Title Brands: Odometer Rollback

You should know from the outset that detecting odometer rollback is very difficult if you are not a certified mechanic, mostly because anyone who commits the fraudulent act of rolling back an odometer to conceal actual mileage is aware of how to hide it.

Taking the vehicle to a mechanic for an inspection is a very good way to discover whether a vehicle's odometer has been rolled back. A good mechanic will know what signs to look for and can point them out over the course of the inspection.

Another step you can take is purchasing an AutoCheck vehicle history report. An AutoCheck vehicle history report will notify you if the vehicle has been reported as having a rolled-back odometer.

Some signs of whether a vehicle may have an odometer rollback problem include:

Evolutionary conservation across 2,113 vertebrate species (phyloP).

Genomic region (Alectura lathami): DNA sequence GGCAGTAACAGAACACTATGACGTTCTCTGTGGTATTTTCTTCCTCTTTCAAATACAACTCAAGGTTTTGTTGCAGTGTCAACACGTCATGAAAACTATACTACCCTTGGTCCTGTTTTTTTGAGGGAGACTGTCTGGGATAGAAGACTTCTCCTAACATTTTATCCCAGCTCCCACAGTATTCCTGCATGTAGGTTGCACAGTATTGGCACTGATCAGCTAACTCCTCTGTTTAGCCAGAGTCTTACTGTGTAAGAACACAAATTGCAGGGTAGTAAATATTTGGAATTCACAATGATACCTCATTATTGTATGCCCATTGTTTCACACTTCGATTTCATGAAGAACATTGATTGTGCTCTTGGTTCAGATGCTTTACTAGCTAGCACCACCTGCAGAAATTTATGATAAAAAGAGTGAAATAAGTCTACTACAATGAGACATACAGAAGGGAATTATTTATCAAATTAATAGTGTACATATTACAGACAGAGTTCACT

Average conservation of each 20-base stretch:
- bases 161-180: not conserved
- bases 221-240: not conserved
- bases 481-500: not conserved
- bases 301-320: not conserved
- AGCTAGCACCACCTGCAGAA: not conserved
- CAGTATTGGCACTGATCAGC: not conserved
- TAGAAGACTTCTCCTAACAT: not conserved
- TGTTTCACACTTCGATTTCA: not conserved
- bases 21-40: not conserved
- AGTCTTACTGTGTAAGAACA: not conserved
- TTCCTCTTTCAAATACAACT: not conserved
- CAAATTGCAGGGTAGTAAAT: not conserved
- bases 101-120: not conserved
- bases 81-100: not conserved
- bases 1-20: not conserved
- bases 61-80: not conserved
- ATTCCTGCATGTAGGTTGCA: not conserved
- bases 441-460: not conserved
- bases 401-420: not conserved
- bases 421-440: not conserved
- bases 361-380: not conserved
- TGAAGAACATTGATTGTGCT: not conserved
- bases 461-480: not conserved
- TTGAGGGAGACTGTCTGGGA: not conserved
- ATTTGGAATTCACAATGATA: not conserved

• Excessive wear in places such as gas and brake pedals, floor mats and seats
  • Mismatched tires
  • Missing screws around the dashboard or signs that the dashboard has been removed
  • Mileage on vehicle and title don't match up
  • Misaligned numbers on the odometer

Remember that these types of signs could be normal wear and tear on a vehicle, and none of them are a sure sign that the odometer has been compromised. However, if you notice any of these things, it would be a good idea to bring it to the attention of the mechanic doing your inspection.

Because mechanical wear and tear is more difficult to cover up because of the cost, your mechanic should be able to give you an idea on whether the mechanical wear and tear is consistent with the vehicle's mileage.

For more information on odometer rollback, please visit the Office of Odometer Fraud Investigations (a division of the National Highway Traffic Safety Administration).

See a sample of an odometer rollback vehicle history report!

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